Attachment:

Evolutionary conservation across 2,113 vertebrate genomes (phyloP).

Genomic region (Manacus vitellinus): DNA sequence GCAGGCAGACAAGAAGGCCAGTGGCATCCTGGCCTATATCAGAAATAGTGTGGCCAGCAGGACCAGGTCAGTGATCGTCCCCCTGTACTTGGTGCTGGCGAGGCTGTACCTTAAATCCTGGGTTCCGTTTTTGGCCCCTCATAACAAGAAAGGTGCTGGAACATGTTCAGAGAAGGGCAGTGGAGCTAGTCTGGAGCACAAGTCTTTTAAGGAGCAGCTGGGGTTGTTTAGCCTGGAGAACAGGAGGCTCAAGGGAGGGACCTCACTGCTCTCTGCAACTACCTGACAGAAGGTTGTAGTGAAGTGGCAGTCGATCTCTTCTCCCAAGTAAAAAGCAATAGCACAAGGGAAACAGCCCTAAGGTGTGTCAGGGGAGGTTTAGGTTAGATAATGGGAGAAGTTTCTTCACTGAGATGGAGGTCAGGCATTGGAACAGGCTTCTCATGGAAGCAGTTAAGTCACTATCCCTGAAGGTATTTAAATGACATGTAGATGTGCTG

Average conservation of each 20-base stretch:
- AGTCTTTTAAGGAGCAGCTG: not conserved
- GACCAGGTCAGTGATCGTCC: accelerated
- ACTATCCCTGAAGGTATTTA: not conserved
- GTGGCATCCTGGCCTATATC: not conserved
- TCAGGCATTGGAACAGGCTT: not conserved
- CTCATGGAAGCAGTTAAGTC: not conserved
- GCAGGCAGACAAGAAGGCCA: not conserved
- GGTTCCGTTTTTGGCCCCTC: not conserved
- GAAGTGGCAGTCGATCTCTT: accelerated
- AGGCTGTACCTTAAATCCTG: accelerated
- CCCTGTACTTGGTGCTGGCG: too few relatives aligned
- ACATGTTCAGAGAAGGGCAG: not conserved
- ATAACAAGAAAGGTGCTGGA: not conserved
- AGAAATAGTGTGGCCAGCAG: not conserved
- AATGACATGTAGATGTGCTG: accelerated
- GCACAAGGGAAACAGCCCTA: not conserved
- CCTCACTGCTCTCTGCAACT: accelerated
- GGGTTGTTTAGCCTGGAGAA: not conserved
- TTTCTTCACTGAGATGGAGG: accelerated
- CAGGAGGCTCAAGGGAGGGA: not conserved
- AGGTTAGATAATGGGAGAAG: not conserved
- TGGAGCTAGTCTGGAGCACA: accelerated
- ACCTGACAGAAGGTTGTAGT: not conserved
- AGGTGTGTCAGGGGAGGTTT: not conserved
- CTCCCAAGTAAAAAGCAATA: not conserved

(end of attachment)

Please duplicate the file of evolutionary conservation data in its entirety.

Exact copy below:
Evolutionary conservation across 2,113 vertebrate genomes (phyloP).

Genomic region (Manacus vitellinus): DNA sequence GCAGGCAGACAAGAAGGCCAGTGGCATCCTGGCCTATATCAGAAATAGTGTGGCCAGCAGGACCAGGTCAGTGATCGTCCCCCTGTACTTGGTGCTGGCGAGGCTGTACCTTAAATCCTGGGTTCCGTTTTTGGCCCCTCATAACAAGAAAGGTGCTGGAACATGTTCAGAGAAGGGCAGTGGAGCTAGTCTGGAGCACAAGTCTTTTAAGGAGCAGCTGGGGTTGTTTAGCCTGGAGAACAGGAGGCTCAAGGGAGGGACCTCACTGCTCTCTGCAACTACCTGACAGAAGGTTGTAGTGAAGTGGCAGTCGATCTCTTCTCCCAAGTAAAAAGCAATAGCACAAGGGAAACAGCCCTAAGGTGTGTCAGGGGAGGTTTAGGTTAGATAATGGGAGAAGTTTCTTCACTGAGATGGAGGTCAGGCATTGGAACAGGCTTCTCATGGAAGCAGTTAAGTCACTATCCCTGAAGGTATTTAAATGACATGTAGATGTGCTG

Average conservation of each 20-base stretch:
- AGTCTTTTAAGGAGCAGCTG: not conserved
- GACCAGGTCAGTGATCGTCC: accelerated
- ACTATCCCTGAAGGTATTTA: not conserved
- GTGGCATCCTGGCCTATATC: not conserved
- TCAGGCATTGGAACAGGCTT: not conserved
- CTCATGGAAGCAGTTAAGTC: not conserved
- GCAGGCAGACAAGAAGGCCA: not conserved
- GGTTCCGTTTTTGGCCCCTC: not conserved
- GAAGTGGCAGTCGATCTCTT: accelerated
- AGGCTGTACCTTAAATCCTG: accelerated
- CCCTGTACTTGGTGCTGGCG: too few relatives aligned
- ACATGTTCAGAGAAGGGCAG: not conserved
- ATAACAAGAAAGGTGCTGGA: not conserved
- AGAAATAGTGTGGCCAGCAG: not conserved
- AATGACATGTAGATGTGCTG: accelerated
- GCACAAGGGAAACAGCCCTA: not conserved
- CCTCACTGCTCTCTGCAACT: accelerated
- GGGTTGTTTAGCCTGGAGAA: not conserved
- TTTCTTCACTGAGATGGAGG: accelerated
- CAGGAGGCTCAAGGGAGGGA: not conserved
- AGGTTAGATAATGGGAGAAG: not conserved
- TGGAGCTAGTCTGGAGCACA: accelerated
- ACCTGACAGAAGGTTGTAGT: not conserved
- AGGTGTGTCAGGGGAGGTTT: not conserved
- CTCCCAAGTAAAAAGCAATA: not conserved